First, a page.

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How to find all the maximal ideals of $\mathbb Z_n?$

I think $(0)$ is the only maximal ideal of $\mathbb Z_n$ for if $a$ is a non-unit in a maximal ideal of $\mathbb Z_n$ then $(a,n)=1\implies\exists~u,v\in\mathbb Z$ such that $au+nv=1\implies au=1~(\equiv\mod n)\implies 1\in$ the maximal ideal !

Am I right?

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    $\begingroup$ One suggestion is to characterize all ideals first, and see which ones are maximal. $\endgroup$ Sep 5 '16 at 18:36
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The ideals of $\mathbb{Z}_n$ are, first of all, additive subgroups of $\mathbb{Z}_n$. These we know to all have the form $\langle d\rangle$, where $d$ divides $n$. But, as we know, the set $\langle d\rangle$ is the ideal generated by $d$. So we have just proven that the ideals in $\mathbb{Z}_n$ are precisely the sets of the form $\langle d\rangle$ where $d$ divides $n$. Since we are interested in maximal ideals, and this concept is defined in terms of containment of ideals in one another, we now need to determine when we can have $\langle d_1\rangle\subset \langle d_2\rangle$. This is the case if and only if $d_1 \in \langle d_2\rangle$.

Here is the main result that you are seeking for:An ideal $I$ in $\mathbb{Z}_n$ is maximal if and only if $I = \langle p \rangle$ where p is a prime dividing n.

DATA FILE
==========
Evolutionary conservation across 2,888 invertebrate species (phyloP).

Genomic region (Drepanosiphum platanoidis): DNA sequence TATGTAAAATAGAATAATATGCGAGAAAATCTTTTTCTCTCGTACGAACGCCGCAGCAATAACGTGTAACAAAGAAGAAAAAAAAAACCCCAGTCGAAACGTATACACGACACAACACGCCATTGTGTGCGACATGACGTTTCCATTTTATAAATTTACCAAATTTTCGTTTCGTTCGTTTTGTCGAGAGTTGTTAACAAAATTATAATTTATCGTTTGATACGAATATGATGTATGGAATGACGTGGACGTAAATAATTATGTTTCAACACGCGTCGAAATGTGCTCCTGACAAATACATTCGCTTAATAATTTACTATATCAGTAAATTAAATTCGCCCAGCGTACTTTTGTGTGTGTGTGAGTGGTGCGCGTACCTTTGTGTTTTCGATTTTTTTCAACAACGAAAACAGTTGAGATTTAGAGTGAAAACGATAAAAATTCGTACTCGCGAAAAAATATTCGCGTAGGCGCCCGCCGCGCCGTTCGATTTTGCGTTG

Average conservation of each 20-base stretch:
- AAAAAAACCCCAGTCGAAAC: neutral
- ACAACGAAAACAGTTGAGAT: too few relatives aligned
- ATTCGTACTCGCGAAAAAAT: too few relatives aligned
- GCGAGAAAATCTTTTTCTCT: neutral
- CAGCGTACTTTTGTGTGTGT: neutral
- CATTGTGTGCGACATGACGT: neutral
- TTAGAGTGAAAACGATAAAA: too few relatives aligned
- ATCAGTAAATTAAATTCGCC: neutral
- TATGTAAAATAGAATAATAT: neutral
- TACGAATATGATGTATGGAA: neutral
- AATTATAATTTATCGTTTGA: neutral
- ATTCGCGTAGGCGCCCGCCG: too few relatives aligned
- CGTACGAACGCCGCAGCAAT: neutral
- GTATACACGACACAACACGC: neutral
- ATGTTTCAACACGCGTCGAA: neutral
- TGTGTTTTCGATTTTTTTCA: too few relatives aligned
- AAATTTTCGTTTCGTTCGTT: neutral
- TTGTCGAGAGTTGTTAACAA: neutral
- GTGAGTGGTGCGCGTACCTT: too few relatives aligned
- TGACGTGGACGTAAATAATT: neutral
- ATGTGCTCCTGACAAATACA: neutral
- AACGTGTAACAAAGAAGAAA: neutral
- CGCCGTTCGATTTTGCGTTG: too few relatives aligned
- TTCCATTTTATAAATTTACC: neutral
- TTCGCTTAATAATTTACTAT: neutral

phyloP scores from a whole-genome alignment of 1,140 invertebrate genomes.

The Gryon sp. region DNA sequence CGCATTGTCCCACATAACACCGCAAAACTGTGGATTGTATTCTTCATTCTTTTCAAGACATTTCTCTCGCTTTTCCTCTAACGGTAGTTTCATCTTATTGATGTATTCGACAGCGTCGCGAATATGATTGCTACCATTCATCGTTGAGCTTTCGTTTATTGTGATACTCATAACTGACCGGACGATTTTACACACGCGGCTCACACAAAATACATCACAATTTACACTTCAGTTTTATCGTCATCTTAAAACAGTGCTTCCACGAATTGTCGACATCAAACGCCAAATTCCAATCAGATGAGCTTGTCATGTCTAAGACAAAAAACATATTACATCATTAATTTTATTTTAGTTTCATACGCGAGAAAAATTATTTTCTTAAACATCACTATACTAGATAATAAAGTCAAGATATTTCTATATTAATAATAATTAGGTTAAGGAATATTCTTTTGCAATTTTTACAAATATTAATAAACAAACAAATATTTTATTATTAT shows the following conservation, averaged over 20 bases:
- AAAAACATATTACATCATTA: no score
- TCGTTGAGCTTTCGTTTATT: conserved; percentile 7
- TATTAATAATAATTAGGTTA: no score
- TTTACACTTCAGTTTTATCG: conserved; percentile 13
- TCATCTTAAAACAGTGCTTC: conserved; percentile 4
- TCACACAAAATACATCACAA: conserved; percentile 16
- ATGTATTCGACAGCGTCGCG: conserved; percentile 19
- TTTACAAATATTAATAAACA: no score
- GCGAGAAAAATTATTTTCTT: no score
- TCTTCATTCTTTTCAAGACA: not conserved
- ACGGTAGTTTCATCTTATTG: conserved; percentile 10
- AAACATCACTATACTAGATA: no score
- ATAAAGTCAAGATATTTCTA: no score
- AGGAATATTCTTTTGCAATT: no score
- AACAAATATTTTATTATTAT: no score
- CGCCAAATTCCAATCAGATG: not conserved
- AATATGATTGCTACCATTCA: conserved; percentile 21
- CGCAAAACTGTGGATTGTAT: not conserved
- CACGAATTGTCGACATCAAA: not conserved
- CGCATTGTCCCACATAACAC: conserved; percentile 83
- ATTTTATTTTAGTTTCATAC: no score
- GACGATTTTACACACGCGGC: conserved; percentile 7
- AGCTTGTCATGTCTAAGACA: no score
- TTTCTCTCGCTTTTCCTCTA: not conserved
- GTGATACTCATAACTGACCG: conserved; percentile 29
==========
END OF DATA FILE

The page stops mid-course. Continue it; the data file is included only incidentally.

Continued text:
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    $\begingroup$ actually $p$ should be irreducible right? The fact that it is prime is a consequence of the fact that $\Bbb{Z}_n$ is a UFD $\endgroup$
    – Bman72
    Jan 6 '15 at 10:15
  • $\begingroup$ This answer is quite similar to this one. But this one is explained in a more detailed way. It can be helpful for someone ramanujan.math.trinity.edu/rdaileda/teach/m4363s07/HW3_soln.pdf $\endgroup$
    – Edonbrayn
    Oct 3 '19 at 15:54
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Hint: The maximal ideals in $\mathbb Z_n$ are precisely the ideals in $\mathbb Z$ properly containing $(n)$ which are maximal w.r.t. this condition.

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I'm afraid not - in fact, $a\in \mathbb{Z}_n$ is a non-unit if and only if $(a,n)>1$.

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The ring $\mathbb Z_p$ is a principal ideal domain: its ideals are $\{0\}$ and $p^k \mathbb Z_p$ ($k \in \mathbb N$).

Proof. Let $I \neq \{0\}$ be a nonzero ideal of $\mathbb Z_p$ and $0 \neq a \in I$ an element of minimal order, say $v(a) = k$. Write $a = p^k u$ with $p$-adic unit $u$. Hence $p^k = u^{-1} a \in I$ and $(p^k) \subseteq I$. Conversely, for any $b \in I$ let $w(b) \ge k$ and write $$b = p^w u' = p^k p^{w-k} u' \in p^k \mathbb Z_p.$$ This shows that $I \subseteq p^k\mathbb Z_p$. $\mathbb Z_p$ is a local ring, its maximal ideal is $p\mathbb Z_p$.

Unless you meant $\mathbb Z/n\mathbb Z$ and not the ring of $p$-adic numbers...

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Try an example like $\mathbb Z_6$!

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    $\begingroup$ $\mathbb{Z}_6! = \mathbb{Z}_6 \times \mathbb{Z}_5 \times \mathbb{Z}_4 \times \mathbb{Z}_3 \times \mathbb{Z}_2 \times \mathbb{Z}_1$ $\endgroup$ Apr 19 '13 at 5:06
  • $\begingroup$ @AlexProvost Nice....! $\endgroup$ Sep 5 '16 at 18:28

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